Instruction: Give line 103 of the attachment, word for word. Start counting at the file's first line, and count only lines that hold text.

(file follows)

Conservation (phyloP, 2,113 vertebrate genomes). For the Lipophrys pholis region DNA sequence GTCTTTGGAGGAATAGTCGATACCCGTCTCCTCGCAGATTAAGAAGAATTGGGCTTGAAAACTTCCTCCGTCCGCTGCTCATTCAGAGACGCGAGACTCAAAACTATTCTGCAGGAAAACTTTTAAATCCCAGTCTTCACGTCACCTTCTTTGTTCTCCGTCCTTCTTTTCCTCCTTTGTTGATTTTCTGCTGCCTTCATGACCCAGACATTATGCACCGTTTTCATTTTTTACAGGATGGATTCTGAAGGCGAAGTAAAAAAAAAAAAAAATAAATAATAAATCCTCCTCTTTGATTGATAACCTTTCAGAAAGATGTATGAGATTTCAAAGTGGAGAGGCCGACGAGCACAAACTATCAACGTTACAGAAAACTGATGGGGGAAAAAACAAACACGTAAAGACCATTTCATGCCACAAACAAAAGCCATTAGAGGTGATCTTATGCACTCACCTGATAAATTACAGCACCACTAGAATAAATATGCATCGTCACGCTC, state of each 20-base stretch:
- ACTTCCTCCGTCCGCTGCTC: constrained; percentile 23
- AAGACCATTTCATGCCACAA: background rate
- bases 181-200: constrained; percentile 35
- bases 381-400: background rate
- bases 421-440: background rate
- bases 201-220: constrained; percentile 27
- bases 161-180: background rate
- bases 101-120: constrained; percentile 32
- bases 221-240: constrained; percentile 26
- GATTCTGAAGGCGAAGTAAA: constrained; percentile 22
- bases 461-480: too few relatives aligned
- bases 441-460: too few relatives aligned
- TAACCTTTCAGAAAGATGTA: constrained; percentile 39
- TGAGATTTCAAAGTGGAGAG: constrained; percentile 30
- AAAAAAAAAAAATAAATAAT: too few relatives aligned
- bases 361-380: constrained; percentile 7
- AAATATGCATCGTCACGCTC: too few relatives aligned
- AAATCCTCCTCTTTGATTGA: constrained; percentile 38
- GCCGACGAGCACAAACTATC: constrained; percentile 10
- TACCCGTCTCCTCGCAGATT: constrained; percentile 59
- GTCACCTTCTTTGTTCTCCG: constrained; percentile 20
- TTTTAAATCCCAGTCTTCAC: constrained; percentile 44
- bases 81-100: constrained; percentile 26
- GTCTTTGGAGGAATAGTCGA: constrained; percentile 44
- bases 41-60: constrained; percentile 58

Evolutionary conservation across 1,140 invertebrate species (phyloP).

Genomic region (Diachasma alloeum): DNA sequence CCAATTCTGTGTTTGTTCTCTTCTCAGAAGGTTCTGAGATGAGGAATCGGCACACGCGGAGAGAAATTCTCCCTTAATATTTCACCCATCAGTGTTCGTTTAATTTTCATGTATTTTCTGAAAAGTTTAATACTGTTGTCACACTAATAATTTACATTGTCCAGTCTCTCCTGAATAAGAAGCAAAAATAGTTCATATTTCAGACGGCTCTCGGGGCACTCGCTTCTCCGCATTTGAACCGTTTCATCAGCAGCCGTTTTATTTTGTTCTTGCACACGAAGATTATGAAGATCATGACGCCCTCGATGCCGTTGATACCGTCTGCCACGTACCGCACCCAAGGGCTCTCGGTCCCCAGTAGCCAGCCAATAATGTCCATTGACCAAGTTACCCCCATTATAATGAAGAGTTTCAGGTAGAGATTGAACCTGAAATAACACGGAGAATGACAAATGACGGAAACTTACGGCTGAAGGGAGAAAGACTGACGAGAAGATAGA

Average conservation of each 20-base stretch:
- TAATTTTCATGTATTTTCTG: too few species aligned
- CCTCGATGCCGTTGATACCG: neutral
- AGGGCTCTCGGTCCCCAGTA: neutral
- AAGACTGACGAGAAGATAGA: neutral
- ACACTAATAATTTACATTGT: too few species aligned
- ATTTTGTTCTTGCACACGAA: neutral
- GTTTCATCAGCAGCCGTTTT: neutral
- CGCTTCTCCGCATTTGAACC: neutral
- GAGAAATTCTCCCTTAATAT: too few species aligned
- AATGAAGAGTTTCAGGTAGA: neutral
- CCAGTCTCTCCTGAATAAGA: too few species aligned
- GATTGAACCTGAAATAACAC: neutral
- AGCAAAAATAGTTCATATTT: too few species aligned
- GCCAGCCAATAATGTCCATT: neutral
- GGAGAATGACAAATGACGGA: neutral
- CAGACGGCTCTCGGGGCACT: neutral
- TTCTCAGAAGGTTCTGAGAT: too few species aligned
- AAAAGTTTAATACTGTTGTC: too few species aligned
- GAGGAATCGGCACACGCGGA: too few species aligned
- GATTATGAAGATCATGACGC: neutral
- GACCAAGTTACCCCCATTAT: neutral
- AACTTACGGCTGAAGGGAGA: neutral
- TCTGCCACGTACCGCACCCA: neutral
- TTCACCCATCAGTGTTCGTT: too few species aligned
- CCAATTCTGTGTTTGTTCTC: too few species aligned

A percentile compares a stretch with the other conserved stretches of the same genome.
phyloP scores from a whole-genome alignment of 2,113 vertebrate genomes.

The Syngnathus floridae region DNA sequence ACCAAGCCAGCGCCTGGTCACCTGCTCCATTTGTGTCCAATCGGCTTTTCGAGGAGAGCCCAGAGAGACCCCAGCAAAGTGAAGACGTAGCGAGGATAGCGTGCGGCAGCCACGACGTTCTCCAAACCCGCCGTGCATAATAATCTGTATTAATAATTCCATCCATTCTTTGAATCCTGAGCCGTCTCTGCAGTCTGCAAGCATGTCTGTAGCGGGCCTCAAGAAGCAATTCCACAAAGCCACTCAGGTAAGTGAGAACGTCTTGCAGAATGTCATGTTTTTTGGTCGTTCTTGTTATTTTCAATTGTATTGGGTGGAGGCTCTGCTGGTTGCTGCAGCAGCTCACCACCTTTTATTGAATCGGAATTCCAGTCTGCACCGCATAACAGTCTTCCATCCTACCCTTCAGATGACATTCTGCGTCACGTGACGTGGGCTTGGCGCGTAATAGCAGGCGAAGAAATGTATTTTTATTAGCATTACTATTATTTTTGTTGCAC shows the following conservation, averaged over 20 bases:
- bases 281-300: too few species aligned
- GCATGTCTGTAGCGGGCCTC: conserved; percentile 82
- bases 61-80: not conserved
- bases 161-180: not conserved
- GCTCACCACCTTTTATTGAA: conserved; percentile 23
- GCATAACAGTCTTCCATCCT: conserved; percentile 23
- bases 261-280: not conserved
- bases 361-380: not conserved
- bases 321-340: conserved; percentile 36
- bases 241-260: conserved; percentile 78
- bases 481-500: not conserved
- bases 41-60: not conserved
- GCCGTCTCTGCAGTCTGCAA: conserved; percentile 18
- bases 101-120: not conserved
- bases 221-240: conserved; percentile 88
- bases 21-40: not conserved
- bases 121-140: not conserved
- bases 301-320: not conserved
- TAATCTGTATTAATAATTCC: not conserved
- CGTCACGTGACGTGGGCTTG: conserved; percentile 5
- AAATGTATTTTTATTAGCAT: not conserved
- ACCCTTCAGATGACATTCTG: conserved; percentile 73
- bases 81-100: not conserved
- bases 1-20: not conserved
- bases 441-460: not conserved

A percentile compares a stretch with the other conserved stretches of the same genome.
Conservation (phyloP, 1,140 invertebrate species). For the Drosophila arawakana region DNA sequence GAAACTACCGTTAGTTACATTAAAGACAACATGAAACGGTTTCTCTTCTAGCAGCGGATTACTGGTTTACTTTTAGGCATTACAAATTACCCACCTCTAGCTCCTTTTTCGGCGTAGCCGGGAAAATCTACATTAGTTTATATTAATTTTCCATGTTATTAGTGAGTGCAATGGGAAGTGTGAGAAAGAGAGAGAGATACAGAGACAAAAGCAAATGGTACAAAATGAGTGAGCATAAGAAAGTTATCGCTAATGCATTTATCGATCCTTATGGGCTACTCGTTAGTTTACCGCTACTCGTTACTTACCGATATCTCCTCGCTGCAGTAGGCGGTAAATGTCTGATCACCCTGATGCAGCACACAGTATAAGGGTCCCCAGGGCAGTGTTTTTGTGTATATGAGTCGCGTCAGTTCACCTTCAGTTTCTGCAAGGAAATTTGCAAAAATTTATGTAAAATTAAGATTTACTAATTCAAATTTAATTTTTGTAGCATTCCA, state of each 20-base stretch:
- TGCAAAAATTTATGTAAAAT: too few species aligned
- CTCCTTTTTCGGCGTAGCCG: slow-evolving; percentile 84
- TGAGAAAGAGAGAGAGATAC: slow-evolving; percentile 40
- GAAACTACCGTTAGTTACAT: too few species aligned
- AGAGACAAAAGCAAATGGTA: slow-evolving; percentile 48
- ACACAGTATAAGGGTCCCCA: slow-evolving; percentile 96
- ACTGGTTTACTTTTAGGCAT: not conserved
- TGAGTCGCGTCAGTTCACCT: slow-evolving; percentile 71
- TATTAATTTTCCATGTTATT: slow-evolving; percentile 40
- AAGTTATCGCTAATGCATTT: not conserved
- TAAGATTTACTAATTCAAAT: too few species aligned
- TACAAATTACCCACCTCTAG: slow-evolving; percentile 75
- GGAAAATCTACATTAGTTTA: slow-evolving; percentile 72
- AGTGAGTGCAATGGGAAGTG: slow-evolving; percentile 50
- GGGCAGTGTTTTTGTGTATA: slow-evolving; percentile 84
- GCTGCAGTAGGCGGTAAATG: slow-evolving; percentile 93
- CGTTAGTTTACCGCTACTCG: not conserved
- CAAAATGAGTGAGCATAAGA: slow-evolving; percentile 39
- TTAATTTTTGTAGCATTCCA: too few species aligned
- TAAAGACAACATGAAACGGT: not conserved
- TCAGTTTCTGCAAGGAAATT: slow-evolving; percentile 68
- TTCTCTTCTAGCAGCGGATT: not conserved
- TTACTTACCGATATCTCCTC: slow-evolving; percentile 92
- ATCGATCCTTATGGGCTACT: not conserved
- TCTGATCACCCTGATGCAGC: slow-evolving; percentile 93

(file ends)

- TTAATTTTTGTAGCATTCCA: too few species aligned